GUY SAVOY, Haute Cuisine That’s Worth the Wound to Your Wallet, A-; Aux Deux Amis, A Sweet Little Bisto, B

June 20, 2010

Quite understandably, given their vertiginous prices, one of the questions that I’m asked most often is which Michelin three-stars are worth the wound to the wallet. It’s a tough one to answer, too, since I don’t go to any of them as often as I’d like, and they do have their ups and downs. So I was delighted the other day when a pal who’s as food mad as I am invited me to lunch at Guy Savoy.

I hadn’t been to this exalted table for a longtime and was honestly curious as to what I’d find, too. As my memory served me, Guy Savoy has always offered superb service and reliably very fine food, but was rarely a place where any single dish stopped me in mid-sentence. Instead of the sort of intense, sensual, almost shocking haute cuisine I love–the cooking of Pierre Gagnaire and Pascal Barbot at L’Astrance, for example, I’ve often found that Guy Savoy delivers the type of impeccably prepared, reliably delicious and rather polite dishes that suit his clientele of well-heeled local business people (at noon) and frankly rich international types (at dinner) to a T.

Arriving, I was freshly surprised by the warmth of the welcome here and the charm of everyone in the dining room, which, rather wonderfully in these lean times, was packed to the rafters. Sheathed in aquamarine silk, my friend was waiting for me and we sipped Champagne and nibbled sublime wands of foie gras with sea salt while we launched into a conversation that included the Gulf oil spill, Sarah Palin’s incomprehension of same, the brilliant New York Times columnists Paul Krugman and Thomas Friedman, and an English friend’s new affair with a sheik from a Persian Gulf country (this latter subject kept us busy for some time).

She’d arranged a tasting menu, and the first course was brilliant for its stunning simplicity and full-barrell umami goodness–tiny and incredibly sweet baby peas on a puree of same with a few drops of veal stock and excellent olive oil, a poached quail’s egg that the waiter teasingly slit open with the point of his knife and a light scattering of mustard cress. It was also beautiful to look at, and brought the season (early June) to the table with an odd but sophisticated mix of sweetness and wit.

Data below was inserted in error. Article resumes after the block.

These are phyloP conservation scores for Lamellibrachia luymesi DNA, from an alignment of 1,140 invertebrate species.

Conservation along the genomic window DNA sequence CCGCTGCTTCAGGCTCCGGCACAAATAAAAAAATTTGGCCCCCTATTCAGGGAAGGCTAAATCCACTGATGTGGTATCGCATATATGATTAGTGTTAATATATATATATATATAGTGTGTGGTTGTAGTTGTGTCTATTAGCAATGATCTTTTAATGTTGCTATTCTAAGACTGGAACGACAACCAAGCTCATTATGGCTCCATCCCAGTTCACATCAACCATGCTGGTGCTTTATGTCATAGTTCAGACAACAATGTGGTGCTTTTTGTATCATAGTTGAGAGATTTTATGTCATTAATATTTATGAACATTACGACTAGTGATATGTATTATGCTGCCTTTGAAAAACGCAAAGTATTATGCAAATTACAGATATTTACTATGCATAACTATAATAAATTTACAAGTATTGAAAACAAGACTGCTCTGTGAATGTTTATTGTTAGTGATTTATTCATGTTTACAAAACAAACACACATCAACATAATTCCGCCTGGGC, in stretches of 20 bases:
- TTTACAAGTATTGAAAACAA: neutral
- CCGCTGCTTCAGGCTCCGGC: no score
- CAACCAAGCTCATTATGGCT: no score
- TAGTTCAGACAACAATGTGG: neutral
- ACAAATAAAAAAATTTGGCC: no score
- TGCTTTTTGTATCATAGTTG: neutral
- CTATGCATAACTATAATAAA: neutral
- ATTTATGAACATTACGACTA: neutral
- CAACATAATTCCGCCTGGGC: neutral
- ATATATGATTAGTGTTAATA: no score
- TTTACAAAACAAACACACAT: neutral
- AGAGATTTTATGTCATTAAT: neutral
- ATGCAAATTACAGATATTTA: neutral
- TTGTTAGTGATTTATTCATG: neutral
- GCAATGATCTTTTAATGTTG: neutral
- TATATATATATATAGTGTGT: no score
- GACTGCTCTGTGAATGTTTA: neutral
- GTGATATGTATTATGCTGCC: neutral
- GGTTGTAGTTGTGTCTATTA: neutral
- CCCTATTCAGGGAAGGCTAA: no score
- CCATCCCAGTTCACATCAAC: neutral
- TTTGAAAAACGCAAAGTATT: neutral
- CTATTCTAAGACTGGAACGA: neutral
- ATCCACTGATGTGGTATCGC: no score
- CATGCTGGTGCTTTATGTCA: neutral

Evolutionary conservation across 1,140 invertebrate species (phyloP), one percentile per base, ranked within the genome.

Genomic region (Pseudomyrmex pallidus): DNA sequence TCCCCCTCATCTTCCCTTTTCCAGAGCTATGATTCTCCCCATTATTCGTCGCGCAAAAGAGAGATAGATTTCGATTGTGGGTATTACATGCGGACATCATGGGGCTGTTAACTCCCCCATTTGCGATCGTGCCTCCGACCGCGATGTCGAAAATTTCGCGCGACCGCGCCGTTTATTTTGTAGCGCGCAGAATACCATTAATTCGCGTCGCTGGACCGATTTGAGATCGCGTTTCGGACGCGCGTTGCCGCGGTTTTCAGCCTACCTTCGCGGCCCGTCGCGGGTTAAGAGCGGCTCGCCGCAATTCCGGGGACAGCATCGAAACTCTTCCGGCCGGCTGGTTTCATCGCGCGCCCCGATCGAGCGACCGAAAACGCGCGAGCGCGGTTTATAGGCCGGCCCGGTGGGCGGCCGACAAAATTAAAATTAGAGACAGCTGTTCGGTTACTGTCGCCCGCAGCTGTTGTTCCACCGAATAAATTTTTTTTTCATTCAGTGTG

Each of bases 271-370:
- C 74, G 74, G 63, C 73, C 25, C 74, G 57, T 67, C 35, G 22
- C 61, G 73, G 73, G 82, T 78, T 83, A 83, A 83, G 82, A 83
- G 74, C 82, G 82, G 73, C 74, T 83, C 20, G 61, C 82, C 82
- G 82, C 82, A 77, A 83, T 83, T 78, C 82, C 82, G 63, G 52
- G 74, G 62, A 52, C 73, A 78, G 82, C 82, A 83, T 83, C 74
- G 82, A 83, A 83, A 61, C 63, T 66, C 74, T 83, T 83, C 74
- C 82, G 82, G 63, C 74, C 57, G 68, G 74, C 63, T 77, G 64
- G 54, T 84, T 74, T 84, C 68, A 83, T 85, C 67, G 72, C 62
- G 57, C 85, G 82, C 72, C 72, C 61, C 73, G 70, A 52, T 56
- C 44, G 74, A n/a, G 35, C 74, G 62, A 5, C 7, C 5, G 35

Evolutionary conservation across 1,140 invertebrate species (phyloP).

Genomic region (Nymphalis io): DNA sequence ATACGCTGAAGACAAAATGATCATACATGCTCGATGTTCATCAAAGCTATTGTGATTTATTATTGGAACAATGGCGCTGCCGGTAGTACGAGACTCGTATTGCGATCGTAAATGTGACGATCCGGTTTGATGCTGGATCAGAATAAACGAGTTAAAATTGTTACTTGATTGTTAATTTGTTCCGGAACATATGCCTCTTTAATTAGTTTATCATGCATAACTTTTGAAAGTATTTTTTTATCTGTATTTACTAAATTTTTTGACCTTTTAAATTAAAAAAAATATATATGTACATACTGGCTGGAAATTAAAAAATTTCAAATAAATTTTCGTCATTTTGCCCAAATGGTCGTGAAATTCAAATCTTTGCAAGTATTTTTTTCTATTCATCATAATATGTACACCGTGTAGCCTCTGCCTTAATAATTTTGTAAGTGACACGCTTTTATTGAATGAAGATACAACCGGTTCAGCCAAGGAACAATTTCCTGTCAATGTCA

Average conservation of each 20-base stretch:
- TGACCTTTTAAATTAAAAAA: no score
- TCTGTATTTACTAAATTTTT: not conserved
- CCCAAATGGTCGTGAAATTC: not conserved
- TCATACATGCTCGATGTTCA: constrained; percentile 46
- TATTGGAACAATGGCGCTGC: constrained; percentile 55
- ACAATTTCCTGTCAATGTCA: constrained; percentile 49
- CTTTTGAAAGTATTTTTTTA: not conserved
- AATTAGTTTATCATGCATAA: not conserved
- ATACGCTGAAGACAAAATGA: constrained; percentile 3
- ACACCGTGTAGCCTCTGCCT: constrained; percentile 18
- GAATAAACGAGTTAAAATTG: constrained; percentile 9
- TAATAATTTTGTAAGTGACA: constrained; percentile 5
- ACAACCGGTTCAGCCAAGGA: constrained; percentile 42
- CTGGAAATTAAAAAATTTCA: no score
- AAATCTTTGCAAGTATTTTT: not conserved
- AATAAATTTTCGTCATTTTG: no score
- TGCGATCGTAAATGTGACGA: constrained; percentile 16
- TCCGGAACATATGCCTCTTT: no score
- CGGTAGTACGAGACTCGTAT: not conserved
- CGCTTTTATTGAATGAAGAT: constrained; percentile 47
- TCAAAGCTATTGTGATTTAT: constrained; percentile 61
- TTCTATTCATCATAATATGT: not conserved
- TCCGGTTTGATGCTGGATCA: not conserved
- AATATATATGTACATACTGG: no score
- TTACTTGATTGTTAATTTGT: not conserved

gspeaBaby Peas with Poached Quail’s Egg  Next up was a bowl of Savoy’s sublime artichoke and black truffle soup with Parmesan shavings, one of my favorite dishes in Paris, and suddenly I found myself freshly musing on this chef’s cooking for the first time in a longtime. The fact is that Guy Savoy is not only one of the great chefs of France, but, with Christian Constant, one of the most influential Parisian chefs of the last thirty years for being a pioneer of the Baby Bistro movement. I haven’t been to Les Bookinistes, Savoy’s ground breaking Left Bank bistro, in ages, because it’s become tourist central and the service is often bored and unfriendly, but when it opened in the late 1980s it had a major impact on the Paris dining scene by applying a lot of the most valuable lessons of la nouvelle cuisine–particularly the ingenious use of fresh herbs and stocks–to bistro cooking.

Now I was finding that even though he’s occupied a place in the pantheon of great French chefs for many years, Savoy was suddenly cooking vivid, inventive and stunningly good new dishes that completely catch several of the most interesting emerging trends of French cooking in the 21st century, most notably a new respect for and fascination with vegetables, and as if to drive home the point, the next course was a declension of first of season heirloom tomatoes that was yet again a stroke of genius for its simplicity and deliciousness.

gstomatesHeirloom Tomatoes with Thai Basil and Fresh Almonds

The tomatoes in this dish had been lightly sweated and were garnished with Thai basil and slivers of fresh almond that provided a delicious foil of texture to the tomatoes, and the composition was subsequently doused with lukewarm fresh tomato coulis that drained through the holes in the serving plate and into a soup bowl below, where it constituted a second course.